Games to Play with your Todder (12 to 16 months)

Toy Coming to life

A good way to help your child to develop their language skills is to pretend your child’s favorite teddy or doll is real. Make him walk, go to bed, or dance across the room. Sit  him at the table for dinner and put a bib on him. Talk  about what you’re doing and this will help your toddler with learning to talk. Act out happy and sad times, too. This will help your child to learn about feelings and emotions as she’s developing her imagination.

Push me, Pull You

A pushing and pulling game occurrs when your toddler is pulling herself up and trying to walk. You can help her with this practice by using a moveable object such as a child-size chair or plastic stacking box filled with soft toys.  As your child holds the edges for support, you can hold the other side and keep it steady. Slowly pull the box toward you to encourage her to step forward. She will soon start to push while you gently pull. This will build up her confidence for the day she finally walks on her own.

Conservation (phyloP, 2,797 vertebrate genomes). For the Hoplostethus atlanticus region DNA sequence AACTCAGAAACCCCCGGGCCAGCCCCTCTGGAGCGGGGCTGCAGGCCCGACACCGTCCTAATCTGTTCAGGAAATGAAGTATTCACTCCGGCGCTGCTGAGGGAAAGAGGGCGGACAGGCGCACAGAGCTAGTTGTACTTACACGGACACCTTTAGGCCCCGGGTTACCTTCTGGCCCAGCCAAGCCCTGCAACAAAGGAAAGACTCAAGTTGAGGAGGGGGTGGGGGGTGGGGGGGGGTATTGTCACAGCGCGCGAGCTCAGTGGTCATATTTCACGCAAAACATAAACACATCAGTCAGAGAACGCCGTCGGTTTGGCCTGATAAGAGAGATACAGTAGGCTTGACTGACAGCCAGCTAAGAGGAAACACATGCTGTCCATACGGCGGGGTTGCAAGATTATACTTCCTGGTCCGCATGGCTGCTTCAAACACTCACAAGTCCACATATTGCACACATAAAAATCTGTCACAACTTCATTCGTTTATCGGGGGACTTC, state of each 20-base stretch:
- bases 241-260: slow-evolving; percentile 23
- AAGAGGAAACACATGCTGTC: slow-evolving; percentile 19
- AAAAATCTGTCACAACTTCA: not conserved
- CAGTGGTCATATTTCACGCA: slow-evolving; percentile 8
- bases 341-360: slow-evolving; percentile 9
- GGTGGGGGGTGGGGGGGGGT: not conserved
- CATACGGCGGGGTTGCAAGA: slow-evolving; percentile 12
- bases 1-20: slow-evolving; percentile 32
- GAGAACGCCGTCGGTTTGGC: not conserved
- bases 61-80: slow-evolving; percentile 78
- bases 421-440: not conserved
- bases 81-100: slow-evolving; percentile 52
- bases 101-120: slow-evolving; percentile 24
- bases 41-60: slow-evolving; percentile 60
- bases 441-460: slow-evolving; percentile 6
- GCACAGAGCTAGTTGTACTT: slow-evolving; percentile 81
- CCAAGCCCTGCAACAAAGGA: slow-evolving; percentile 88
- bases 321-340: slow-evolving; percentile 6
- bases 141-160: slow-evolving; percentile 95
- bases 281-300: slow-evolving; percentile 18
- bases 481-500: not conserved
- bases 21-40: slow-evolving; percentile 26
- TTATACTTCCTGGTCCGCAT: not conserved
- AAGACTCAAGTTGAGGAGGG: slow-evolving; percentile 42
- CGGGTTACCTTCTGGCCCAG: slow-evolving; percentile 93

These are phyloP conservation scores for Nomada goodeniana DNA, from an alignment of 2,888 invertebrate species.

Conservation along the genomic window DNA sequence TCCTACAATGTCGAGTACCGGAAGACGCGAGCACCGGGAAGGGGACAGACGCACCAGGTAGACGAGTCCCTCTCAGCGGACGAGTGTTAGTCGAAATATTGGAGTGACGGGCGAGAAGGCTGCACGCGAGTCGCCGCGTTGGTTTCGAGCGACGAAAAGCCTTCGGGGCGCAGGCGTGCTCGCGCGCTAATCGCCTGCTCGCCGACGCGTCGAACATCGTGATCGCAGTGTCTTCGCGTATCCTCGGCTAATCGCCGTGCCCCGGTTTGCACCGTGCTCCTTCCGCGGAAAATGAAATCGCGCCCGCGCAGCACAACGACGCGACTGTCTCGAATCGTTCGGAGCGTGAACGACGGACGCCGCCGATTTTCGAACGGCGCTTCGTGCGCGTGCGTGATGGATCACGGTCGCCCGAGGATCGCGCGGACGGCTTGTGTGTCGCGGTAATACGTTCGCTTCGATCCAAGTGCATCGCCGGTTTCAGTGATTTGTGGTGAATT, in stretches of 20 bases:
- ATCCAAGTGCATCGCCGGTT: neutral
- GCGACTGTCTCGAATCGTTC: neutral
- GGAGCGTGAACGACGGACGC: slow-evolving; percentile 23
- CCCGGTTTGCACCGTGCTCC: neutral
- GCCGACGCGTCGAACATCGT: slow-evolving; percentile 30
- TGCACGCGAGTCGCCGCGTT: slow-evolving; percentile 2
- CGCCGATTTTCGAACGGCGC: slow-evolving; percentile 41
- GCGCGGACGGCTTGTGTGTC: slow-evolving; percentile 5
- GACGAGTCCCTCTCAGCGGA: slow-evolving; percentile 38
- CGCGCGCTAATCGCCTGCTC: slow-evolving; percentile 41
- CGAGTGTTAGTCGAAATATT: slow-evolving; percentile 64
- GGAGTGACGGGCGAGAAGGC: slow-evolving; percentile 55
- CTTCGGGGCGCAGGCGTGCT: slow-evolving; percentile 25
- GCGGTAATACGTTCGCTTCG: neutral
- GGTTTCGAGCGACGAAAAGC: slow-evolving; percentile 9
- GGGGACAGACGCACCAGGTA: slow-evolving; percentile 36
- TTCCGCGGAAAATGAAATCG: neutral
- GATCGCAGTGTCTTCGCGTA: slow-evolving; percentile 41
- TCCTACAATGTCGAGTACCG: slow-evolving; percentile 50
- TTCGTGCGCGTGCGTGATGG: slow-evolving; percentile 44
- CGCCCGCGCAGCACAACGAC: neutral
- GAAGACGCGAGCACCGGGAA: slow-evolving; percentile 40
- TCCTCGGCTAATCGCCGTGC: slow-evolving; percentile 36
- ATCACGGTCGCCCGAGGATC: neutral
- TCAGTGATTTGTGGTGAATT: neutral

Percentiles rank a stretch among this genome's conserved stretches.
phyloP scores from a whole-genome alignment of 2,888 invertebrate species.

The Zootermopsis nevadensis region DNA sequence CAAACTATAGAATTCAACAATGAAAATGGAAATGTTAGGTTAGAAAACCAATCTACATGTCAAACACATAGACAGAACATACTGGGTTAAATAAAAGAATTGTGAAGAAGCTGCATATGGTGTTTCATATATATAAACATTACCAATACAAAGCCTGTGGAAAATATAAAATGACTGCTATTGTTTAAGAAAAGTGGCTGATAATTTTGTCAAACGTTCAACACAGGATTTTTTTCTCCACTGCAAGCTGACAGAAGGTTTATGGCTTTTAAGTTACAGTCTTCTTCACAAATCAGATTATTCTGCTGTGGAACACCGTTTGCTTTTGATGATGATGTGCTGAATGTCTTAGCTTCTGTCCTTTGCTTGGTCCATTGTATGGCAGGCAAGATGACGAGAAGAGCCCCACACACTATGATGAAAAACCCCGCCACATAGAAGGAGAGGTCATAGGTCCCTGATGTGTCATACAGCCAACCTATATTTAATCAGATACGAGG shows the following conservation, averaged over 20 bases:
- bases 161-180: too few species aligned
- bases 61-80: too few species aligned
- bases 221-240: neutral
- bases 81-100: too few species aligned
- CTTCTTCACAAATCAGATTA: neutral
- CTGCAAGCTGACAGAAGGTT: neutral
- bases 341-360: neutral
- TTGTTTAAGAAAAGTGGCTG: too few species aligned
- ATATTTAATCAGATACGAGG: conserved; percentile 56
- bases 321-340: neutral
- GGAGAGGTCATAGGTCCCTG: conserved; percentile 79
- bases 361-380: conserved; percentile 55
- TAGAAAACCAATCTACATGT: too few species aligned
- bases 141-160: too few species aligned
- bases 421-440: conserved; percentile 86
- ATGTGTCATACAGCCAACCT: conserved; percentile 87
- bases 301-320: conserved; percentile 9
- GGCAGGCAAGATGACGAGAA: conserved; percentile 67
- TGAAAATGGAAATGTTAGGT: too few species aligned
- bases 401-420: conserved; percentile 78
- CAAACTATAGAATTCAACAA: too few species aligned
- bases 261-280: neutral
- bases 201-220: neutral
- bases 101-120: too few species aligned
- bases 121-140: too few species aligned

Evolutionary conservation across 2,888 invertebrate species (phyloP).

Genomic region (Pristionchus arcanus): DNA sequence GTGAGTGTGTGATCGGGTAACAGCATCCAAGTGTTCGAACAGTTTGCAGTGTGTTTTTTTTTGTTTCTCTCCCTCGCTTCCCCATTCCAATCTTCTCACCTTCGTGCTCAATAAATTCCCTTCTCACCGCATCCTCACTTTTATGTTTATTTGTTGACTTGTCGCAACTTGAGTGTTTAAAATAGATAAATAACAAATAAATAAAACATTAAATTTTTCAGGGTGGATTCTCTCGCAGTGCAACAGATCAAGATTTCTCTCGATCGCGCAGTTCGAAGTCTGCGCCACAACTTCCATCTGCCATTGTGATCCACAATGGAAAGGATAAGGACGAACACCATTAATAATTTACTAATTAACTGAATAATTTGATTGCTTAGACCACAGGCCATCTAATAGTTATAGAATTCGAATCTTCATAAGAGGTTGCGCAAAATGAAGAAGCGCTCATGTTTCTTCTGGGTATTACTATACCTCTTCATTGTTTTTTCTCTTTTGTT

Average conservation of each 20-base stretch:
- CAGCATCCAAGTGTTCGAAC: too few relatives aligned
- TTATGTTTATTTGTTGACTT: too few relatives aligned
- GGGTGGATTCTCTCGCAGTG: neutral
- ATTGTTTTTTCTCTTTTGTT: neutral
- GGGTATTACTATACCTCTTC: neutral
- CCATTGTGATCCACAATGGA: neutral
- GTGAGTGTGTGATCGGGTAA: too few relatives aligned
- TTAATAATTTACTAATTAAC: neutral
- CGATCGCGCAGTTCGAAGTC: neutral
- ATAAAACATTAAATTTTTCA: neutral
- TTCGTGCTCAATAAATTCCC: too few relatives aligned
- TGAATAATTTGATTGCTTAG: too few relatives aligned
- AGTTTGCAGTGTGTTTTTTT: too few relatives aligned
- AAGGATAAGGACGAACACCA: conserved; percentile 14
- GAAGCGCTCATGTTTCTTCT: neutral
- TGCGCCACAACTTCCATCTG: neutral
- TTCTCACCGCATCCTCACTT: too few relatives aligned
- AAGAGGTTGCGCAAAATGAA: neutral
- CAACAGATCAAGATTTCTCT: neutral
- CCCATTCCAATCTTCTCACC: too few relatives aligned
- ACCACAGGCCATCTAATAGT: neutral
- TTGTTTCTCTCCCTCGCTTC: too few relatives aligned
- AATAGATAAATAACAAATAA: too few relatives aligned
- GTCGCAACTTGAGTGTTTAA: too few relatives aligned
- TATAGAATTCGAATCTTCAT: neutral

Patty-Cake

Although your toddler can hold her hands open, it  may be a while before she claps independently. Clap them together for her or let her hold your hands while you pat them together. Sit her facing you on the floor or on your lap, and sing clapping songs like patty-cake. These will boost her language skills as well as her hand-eye coordination.

Hide- and -Seek

 Your toddler will love to play simple games of hide-and-seek just as much as she used to play peek-a-boo as a baby. This is fun to go first thing in the morning. Take turns hiding under the bed sheets, then at bath time, use a big towel. For extra fun and giggles, gently poke her as she hides. Say things like,  “Hmm, is this a leg? Or is it an arm?”  This will help teach your toddler that just because she can’t see something, doesn’t mean it isn’t there.  While she’s wrapped up in the towel, carry her into another room. She’ll be delighted when she pops her head out only to discover she’s in a new spot!

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